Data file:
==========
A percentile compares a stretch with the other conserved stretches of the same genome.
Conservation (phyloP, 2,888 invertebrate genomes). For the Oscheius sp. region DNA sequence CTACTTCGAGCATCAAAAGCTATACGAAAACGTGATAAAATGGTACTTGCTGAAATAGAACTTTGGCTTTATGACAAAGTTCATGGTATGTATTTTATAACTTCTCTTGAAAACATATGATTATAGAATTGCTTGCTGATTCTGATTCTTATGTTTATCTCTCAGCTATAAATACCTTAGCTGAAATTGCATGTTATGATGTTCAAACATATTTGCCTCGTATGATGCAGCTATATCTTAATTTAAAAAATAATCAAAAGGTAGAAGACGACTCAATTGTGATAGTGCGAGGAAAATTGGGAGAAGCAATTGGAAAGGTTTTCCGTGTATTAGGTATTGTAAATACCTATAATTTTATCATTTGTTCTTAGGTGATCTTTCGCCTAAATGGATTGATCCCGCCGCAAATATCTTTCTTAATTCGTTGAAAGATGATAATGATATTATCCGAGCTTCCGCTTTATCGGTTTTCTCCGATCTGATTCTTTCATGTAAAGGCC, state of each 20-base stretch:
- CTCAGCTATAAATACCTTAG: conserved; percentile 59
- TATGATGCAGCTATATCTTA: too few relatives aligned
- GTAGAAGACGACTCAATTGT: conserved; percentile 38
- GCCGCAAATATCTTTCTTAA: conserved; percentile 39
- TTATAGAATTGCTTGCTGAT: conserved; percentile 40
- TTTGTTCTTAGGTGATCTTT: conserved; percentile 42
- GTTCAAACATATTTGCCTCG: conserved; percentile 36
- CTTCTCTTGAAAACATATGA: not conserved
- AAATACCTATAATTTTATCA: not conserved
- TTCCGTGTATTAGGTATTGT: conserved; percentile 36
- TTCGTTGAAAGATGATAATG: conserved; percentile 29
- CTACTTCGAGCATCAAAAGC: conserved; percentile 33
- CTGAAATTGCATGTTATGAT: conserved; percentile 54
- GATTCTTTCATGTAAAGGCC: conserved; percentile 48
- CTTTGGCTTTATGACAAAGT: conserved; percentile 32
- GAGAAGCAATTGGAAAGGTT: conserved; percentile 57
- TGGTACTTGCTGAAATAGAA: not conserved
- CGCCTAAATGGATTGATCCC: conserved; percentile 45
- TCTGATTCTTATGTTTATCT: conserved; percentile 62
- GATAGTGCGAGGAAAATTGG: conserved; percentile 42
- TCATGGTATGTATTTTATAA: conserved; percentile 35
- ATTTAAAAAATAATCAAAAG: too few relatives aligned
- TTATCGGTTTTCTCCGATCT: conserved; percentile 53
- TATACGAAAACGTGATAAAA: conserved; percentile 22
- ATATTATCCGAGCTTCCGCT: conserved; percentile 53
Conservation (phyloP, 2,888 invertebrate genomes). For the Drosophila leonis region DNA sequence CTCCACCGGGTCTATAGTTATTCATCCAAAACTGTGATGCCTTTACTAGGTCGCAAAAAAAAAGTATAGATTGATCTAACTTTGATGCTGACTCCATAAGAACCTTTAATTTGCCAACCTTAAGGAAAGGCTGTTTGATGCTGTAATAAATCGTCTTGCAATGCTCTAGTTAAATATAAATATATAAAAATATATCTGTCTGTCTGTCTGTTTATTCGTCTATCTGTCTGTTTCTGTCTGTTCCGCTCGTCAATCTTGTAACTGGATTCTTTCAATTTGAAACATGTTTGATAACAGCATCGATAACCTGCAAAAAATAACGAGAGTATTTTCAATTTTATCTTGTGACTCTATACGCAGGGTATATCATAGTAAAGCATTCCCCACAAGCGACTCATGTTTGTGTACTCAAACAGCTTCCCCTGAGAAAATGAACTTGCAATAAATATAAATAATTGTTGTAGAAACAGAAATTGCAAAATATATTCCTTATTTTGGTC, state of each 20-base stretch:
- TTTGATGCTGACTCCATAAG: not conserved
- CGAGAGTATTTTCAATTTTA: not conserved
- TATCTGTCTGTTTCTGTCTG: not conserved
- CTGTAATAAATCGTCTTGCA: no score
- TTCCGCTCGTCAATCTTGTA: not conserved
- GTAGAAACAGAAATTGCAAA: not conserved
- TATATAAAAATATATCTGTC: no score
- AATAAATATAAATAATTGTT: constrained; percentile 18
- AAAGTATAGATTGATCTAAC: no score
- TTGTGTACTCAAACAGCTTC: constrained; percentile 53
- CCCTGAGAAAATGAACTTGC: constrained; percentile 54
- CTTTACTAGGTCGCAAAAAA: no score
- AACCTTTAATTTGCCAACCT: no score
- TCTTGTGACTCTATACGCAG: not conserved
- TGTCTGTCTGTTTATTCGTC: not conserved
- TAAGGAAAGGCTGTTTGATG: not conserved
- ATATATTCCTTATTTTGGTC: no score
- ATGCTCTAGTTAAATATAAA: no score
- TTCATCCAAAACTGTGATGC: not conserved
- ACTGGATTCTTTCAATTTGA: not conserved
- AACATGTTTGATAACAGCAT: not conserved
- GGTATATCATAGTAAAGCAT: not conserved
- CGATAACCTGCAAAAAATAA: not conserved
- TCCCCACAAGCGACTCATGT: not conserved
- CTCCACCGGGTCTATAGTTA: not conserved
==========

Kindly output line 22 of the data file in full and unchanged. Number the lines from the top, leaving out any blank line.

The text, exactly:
- GATAGTGCGAGGAAAATTGG: conserved; percentile 42